THE MOMENT I had been dreading for days arrived. Blue and
white lights demarcated the landing strip. The two strings of lights parted as
we approached, a maw that threatened to swallow the plane whole. The plane
lurched toward Earth, toward those menacing jaws.
I gripped my armrests. What if we crashed now? My fiancée could mourn me with dignity. She’d never have to know why I was coming to Detroit. “He was coming to surprise me,” she might tell a news reporter. “He couldn’t wait until our wedding to see me.”
She and I had to talk. We’d lose our deposit on the banquet hall, but I could reimburse her parents. What else could I do? I was going to hurt her, and I didn’t have the words to explain.
I clenched my jaw and waited for the wheels to hit the tarmac. It wouldn’t be more than another second or two.
The plane lurched again, and we rose. The other passengers began to talk loudly enough for me to hear. I pulled off my headphones to listen to what the pilot would say.
“Folks, we just executed a missed approach.” He spoke with a folksy, phony-sounding drawl. “We were a little too close to the end of the runway, so we’re playing it safe. We’ll get back up to altitude and get slotted in for another landing. We shouldn’t be more than a few minutes behind schedule.”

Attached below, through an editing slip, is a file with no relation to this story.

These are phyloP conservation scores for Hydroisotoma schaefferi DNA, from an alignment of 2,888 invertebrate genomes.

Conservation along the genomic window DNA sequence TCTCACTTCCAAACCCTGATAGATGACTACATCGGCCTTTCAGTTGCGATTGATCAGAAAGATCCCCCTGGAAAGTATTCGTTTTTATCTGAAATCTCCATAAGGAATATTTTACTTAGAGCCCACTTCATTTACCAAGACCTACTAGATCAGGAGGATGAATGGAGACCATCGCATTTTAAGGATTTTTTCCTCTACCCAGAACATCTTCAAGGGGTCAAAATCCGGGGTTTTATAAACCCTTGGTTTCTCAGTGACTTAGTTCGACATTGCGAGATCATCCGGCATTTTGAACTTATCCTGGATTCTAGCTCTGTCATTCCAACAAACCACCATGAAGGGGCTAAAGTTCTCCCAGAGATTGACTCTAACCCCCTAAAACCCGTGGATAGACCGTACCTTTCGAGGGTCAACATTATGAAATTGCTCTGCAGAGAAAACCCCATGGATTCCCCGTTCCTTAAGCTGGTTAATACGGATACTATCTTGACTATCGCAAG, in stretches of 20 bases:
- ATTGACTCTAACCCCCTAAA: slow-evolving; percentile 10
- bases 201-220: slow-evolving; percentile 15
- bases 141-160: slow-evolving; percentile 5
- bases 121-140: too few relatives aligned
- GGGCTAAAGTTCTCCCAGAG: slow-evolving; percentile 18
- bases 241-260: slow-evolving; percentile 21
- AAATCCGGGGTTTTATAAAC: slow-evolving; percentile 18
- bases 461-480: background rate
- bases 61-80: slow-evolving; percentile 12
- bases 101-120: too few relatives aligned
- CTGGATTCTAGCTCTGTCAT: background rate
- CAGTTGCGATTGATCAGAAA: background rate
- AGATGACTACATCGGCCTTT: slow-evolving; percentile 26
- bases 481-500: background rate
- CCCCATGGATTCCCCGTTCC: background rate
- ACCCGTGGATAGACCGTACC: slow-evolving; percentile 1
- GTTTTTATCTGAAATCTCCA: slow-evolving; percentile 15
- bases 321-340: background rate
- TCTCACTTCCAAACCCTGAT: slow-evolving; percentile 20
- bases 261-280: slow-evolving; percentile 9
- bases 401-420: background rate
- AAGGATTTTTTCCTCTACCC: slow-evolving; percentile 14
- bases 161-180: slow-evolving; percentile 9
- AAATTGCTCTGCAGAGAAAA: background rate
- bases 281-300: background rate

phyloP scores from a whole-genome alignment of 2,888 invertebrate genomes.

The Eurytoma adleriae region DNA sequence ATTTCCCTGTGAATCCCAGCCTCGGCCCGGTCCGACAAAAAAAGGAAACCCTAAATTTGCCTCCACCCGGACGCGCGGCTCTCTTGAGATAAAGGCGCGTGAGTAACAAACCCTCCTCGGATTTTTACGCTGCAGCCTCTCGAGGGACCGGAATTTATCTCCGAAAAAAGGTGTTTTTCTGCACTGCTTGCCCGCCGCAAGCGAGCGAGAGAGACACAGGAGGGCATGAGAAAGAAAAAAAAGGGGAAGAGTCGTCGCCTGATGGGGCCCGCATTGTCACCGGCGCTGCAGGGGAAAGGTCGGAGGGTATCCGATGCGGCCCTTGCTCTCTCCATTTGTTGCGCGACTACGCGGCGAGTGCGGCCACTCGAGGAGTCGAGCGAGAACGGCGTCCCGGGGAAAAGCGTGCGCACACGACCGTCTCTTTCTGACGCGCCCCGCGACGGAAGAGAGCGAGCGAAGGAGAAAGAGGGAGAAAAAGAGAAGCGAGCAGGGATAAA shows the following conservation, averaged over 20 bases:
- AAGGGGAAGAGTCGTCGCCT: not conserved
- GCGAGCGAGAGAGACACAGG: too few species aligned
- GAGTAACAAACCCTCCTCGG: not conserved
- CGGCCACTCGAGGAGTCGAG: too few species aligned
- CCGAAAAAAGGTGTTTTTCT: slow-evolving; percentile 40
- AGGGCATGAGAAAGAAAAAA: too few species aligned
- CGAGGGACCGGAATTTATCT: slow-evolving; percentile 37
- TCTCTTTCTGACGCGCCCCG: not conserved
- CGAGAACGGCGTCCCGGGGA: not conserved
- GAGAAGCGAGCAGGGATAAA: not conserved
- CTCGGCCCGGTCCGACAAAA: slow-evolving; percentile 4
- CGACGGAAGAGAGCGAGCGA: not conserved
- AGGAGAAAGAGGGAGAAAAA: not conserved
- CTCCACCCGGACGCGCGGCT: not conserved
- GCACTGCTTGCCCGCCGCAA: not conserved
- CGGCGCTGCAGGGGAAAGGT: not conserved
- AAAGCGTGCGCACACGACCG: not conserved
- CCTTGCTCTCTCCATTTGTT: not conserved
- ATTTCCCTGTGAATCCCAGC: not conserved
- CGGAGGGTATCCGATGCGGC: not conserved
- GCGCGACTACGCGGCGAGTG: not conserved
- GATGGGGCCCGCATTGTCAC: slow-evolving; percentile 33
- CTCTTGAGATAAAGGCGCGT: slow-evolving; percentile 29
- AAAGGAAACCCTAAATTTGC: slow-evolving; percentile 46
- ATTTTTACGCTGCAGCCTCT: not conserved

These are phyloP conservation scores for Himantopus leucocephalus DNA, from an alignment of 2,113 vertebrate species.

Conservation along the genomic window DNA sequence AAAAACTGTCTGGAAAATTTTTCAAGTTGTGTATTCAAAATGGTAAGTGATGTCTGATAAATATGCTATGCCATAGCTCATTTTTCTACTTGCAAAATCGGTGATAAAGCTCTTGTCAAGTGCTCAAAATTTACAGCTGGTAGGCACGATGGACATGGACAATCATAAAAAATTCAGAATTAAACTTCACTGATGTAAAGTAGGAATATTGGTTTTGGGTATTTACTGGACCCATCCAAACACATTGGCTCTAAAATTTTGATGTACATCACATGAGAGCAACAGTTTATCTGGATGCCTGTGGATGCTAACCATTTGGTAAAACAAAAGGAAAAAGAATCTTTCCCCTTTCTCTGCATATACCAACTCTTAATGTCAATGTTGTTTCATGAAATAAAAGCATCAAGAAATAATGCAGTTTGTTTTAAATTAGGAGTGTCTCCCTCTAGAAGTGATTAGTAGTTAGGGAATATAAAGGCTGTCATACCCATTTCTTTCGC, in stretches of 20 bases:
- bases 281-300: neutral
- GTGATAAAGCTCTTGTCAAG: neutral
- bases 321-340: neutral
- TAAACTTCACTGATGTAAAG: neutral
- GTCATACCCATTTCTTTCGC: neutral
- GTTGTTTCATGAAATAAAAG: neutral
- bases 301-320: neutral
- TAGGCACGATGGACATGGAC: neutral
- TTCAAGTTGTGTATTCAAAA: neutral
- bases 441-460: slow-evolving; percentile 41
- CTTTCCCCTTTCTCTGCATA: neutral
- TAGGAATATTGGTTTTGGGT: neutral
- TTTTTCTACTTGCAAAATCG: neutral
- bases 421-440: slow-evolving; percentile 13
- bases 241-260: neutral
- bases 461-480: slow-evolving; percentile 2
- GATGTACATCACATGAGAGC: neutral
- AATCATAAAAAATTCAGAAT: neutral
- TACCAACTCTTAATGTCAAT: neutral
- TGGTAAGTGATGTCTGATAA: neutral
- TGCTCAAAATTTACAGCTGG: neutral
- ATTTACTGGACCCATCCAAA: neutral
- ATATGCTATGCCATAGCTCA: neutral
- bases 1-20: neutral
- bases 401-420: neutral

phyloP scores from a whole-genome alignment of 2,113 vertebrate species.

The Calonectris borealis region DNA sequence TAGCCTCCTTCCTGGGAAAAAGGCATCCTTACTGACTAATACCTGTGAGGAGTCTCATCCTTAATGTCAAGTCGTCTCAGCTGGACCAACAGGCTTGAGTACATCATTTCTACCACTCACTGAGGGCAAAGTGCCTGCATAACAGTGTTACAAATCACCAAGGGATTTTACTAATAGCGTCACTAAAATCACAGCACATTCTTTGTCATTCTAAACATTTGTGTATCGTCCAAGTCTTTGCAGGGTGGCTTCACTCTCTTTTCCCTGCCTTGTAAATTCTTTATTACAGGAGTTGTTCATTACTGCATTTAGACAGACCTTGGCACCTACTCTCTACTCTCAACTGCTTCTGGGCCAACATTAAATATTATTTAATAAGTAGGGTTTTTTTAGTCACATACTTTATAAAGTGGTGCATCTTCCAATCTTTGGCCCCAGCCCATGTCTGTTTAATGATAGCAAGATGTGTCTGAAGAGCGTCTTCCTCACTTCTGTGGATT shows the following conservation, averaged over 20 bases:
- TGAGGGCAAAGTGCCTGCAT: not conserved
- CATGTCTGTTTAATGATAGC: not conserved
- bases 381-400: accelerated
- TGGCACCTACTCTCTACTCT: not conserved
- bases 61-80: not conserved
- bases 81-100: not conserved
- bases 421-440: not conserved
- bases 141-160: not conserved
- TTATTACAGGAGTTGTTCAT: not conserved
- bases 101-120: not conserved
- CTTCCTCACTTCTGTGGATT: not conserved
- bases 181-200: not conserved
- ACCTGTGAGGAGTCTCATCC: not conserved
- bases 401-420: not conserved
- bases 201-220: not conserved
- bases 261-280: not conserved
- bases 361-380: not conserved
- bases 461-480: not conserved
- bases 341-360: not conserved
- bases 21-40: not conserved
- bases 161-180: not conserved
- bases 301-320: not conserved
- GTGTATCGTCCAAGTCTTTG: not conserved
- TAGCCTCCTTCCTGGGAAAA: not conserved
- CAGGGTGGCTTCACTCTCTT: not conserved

The plane rattled and groaned as it carried us back up to altitude. When I could breathe again, I looked out the window. Wispy clouds once again lay between me and Detroit, which sprawled in all directions far beyond my limited view. The clouds were thick, and the city seemed to be composed of archipelagos of light floating in a velvet black sea. I put my headphones on again. Now I knew what to tell her.
Jon Lasser lives and writes in Seattle,
Washington. His short fiction has been published
by The Ne'er-do-Well, Ampersand Review, matchbook, and elsewhere.